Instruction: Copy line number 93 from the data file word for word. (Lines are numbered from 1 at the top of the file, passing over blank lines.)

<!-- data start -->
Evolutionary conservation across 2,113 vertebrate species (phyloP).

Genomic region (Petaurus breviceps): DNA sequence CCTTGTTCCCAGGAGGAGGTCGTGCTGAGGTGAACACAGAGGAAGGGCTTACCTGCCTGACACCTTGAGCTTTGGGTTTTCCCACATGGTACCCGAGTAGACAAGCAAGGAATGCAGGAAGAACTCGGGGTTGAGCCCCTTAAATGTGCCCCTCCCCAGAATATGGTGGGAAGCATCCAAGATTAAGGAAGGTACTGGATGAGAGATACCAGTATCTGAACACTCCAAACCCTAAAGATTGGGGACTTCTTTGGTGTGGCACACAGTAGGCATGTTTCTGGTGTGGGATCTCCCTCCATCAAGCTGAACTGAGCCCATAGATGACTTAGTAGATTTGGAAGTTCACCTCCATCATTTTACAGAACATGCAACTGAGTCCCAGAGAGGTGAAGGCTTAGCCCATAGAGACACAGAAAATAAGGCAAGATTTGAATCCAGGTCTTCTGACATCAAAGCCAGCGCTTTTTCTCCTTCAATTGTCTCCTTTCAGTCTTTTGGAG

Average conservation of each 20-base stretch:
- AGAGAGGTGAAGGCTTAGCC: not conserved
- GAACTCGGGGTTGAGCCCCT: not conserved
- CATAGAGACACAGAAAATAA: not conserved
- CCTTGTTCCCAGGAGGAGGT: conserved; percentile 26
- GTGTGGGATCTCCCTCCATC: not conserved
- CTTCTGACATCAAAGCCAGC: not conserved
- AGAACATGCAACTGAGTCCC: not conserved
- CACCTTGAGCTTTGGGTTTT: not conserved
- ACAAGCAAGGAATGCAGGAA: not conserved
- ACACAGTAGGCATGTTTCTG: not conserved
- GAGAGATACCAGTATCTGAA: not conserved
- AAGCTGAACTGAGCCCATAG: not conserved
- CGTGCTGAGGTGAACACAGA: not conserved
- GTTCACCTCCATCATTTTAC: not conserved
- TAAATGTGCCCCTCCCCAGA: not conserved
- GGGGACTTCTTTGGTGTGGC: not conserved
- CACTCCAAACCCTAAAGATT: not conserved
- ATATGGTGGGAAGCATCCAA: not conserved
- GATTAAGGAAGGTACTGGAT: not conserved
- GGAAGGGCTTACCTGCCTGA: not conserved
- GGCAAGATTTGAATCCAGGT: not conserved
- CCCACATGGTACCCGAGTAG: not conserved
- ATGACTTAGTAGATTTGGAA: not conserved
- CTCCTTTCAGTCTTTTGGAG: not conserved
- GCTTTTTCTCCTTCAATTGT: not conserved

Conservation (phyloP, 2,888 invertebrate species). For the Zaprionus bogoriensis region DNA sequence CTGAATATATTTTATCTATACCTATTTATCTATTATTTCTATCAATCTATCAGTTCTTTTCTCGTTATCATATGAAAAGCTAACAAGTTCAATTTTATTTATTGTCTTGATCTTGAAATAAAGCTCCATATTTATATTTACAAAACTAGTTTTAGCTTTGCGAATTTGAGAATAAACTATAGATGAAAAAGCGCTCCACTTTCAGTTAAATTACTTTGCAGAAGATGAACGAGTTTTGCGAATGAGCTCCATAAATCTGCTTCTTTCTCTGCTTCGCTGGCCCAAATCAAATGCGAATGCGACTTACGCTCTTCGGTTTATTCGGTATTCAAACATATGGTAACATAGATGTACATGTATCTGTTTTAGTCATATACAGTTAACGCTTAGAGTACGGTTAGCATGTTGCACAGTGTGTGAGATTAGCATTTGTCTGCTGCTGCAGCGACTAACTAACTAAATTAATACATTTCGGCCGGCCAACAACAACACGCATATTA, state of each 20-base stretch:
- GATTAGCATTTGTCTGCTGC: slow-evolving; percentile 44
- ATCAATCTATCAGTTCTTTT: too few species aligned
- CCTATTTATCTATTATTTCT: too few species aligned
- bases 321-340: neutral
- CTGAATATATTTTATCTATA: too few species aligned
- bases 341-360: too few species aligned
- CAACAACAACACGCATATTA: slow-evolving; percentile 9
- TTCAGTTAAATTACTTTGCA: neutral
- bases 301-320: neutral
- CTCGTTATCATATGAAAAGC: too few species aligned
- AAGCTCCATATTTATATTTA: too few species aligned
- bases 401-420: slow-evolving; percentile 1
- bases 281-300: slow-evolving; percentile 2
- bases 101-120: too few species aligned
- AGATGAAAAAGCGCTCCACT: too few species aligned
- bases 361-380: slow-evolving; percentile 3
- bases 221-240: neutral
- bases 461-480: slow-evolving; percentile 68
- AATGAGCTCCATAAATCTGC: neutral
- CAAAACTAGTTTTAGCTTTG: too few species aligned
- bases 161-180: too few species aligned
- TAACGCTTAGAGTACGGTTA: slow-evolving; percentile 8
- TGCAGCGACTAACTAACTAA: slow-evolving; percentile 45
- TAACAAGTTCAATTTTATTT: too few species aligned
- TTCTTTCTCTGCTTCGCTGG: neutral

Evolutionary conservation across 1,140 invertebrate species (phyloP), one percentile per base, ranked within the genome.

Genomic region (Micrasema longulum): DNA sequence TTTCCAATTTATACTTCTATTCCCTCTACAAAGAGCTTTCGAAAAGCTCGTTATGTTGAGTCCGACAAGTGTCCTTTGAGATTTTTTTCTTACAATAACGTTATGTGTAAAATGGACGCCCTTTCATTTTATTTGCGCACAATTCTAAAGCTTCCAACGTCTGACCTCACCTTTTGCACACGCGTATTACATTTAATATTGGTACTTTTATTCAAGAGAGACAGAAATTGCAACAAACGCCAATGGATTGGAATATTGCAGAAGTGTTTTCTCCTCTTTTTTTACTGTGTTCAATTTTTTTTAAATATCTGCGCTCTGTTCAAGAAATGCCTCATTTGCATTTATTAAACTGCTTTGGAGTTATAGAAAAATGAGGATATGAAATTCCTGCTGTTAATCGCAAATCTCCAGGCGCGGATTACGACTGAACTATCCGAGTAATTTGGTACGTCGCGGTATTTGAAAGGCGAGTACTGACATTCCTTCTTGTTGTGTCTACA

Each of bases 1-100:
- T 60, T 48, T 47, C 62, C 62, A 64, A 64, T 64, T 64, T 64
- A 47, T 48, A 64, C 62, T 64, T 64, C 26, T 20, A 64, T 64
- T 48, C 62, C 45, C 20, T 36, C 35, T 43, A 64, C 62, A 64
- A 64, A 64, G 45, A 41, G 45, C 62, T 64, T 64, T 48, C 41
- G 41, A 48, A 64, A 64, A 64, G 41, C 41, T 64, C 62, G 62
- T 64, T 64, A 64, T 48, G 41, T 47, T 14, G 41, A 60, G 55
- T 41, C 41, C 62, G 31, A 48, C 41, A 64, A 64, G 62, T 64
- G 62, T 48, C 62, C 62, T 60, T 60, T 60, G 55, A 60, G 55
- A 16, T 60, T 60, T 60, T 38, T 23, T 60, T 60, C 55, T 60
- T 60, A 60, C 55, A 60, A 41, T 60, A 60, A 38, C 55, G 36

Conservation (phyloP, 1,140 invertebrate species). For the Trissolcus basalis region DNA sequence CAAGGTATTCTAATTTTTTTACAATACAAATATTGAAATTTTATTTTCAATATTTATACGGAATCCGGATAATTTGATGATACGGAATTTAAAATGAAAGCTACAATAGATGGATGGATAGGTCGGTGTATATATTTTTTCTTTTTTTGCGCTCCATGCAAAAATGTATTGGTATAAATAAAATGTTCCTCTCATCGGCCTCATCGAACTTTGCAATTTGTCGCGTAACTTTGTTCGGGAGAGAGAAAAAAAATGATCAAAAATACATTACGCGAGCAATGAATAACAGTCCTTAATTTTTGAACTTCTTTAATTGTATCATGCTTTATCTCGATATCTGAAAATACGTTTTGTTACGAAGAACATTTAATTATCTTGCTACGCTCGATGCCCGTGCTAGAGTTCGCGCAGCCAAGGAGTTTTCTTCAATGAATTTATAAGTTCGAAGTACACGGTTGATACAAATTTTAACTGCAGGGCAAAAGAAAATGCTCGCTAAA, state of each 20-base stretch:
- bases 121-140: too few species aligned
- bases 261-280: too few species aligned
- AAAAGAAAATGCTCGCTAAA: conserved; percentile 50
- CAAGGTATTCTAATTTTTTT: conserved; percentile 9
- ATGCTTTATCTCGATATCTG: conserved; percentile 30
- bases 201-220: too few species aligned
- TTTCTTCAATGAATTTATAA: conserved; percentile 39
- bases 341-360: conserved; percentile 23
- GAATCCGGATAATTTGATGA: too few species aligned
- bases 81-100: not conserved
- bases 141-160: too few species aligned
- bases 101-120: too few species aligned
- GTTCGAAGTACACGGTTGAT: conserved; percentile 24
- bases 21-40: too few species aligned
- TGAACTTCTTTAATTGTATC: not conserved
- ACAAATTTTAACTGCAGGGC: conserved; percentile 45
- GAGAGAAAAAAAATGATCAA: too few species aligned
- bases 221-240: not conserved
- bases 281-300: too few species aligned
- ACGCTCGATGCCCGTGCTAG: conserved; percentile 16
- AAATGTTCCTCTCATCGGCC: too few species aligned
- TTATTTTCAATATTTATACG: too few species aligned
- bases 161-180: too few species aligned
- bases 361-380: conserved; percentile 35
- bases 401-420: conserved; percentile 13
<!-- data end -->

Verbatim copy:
- bases 401-420: conserved; percentile 13